Thursday, February 4, 2016

Learning languages by reading I

Barry Farber: How to Learn Any Language

Take the newspaper or magazine. Go to the upper left hand corner of page one. (In languages like Arabic and Hebrew, that will be the upper right hand corner of the “back” page, which is their front.) That article is your assignment. It will easily be the toughest newspaper article you’ve ever read. And it will just as certainly do you more good than any other.

Take your highlighter and highlight all the words you don’t know in the first paragraph. You may very well end up with a coloured line through every single word in that paragraph. After all, this is no schoolhouse text that dips to your beginner’s level. This is as real life and real world as an exercise can get. And all you’ve had so far is five lessons of elementary grammar. Never mind. Play the game and dutifully mark through every word you don’t know, even if it be every last word in that first paragraph!

Then reach for your dictionary and your blank flash cards. Go to the first word and look it up. One of four things will happen:
(1) You’ll find the word exactly as it appears in the newspaper.
(2) You’ll find a word that starts out the same but seems to go haywire halfway through or at the end.
(3) The word will not be in your dictionary 
(4) You will think that word is not in the dictionary because the word has done crazy things with itself. It’s altogether possible, owing to rules of that language you haven’t learned yet, that the role of the word as it appears in the newspaper demands it be written differently from the base form, which is the one listed in the dictionary. (The word vaya in Spanish, for example, won’t be in the dictionary. It’s the singular imperative form of the verb ir meaning “to go.”)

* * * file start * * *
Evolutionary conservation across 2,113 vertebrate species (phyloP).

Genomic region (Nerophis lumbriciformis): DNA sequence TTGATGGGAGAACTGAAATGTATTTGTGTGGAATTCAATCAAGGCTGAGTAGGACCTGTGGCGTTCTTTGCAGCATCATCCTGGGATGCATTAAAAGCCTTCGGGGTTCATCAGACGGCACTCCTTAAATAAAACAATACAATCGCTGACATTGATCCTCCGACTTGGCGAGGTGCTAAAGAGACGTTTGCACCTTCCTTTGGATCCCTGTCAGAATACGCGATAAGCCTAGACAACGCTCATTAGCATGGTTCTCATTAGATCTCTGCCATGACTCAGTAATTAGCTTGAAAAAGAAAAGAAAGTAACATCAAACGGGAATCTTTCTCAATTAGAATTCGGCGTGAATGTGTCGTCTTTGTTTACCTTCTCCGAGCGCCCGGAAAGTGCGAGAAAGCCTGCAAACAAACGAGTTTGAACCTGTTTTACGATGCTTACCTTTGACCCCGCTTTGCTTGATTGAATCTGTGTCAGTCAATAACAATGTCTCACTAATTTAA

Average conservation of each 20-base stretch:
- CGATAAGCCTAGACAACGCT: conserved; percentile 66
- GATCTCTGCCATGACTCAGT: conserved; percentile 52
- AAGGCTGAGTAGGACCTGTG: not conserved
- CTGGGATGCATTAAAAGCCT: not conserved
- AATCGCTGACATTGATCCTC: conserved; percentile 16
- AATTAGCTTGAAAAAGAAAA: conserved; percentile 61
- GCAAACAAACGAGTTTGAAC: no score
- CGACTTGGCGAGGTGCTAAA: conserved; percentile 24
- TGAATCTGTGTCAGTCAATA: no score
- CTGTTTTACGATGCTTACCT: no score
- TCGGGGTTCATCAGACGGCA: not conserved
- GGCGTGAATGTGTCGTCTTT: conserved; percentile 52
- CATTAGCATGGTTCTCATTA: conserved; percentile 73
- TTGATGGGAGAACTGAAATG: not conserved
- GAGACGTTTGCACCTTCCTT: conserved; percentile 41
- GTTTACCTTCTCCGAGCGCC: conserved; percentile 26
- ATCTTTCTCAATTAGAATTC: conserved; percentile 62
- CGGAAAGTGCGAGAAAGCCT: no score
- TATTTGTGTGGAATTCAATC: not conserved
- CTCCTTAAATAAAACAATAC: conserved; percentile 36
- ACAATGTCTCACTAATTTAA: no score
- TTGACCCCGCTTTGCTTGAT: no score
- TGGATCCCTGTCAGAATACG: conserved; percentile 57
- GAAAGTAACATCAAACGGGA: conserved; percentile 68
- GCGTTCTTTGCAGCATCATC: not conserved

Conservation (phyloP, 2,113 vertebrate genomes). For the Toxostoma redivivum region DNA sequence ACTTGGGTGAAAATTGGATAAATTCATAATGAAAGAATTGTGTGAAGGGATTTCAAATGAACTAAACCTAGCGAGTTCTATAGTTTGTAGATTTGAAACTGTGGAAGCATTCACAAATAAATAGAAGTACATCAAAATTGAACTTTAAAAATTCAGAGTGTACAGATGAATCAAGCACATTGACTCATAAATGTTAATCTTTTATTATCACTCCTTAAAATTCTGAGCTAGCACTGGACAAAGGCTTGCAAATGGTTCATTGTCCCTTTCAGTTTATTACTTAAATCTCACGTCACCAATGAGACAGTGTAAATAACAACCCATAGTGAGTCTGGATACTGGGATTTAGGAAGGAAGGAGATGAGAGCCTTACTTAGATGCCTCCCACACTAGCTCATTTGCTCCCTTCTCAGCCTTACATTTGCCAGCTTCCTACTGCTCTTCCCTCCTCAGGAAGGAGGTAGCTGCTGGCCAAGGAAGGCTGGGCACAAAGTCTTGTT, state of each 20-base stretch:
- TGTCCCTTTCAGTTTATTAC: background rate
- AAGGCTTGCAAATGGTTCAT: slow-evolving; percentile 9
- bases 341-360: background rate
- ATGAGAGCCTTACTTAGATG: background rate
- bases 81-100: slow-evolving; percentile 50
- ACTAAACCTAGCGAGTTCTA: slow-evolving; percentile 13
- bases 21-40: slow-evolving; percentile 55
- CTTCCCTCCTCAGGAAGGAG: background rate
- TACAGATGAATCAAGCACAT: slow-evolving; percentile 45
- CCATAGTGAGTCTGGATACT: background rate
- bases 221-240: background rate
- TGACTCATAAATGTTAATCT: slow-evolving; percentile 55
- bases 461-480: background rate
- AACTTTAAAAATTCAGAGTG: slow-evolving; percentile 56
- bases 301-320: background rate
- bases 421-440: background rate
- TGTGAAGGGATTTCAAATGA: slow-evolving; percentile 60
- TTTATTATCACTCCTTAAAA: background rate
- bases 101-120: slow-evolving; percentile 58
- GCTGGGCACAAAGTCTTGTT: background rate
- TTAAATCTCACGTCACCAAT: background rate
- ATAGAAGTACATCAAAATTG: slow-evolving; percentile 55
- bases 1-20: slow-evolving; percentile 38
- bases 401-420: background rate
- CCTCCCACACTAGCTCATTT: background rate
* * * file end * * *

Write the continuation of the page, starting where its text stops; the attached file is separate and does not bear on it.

In case 1, the word is in the dictionary spelled exactly the way it is in your newspaper (from now on we’ll say “text” – it could be a magazine or even a book). Take a blank flash card and write the English on one side; then flip it over and write the foreign word on the other. Write in block letters so your flash cards will always be easy to read. I hesitate to labour the procedure for making your own flash cards. There is a preferred procedure, however, and I herewith present it in case you don’t already know it.

Single words and entire phrases are best handled differently. When you write individual words on your flash card, you only need a “short runway,” so treat the card in its “tall” (vertical) form rather than its “fat” (horizontal) form and enter your words one under the other down the length of the card. Write the English word across the “forehead” of the card, then flip it, not sideways, but head over heels, and write the foreign word across the opposite forehead.

Then turn the card back over to the English side and write your next word directly underneath, turn it over and write in the foreign word, and keep repeating until the card is filled. That head over heels lengthwise flip makes the card easier to manipulate in a crowded bus or elevator and less likely to fall out of your hand.

When you graduate to writing entire phrases on your blank flash cards, it’s obviously better to treat the card in its fat form. Continue to flip head over heels.

Now, case 2: You find a word in the dictionary that seems as though it’s trying to be the word in your text but it falls off track: the ending changes spelling. You’ve probably found your base word, all right, but the word in the text, for reasons you don’t yet comprehend, has taken another form. Is it a verb? Then the dictionary will give you the infinitive form (to be, to do, etc.), whereas the form in your text could be one of many variations, depending on person, number, tense, or, in some languages, aspect.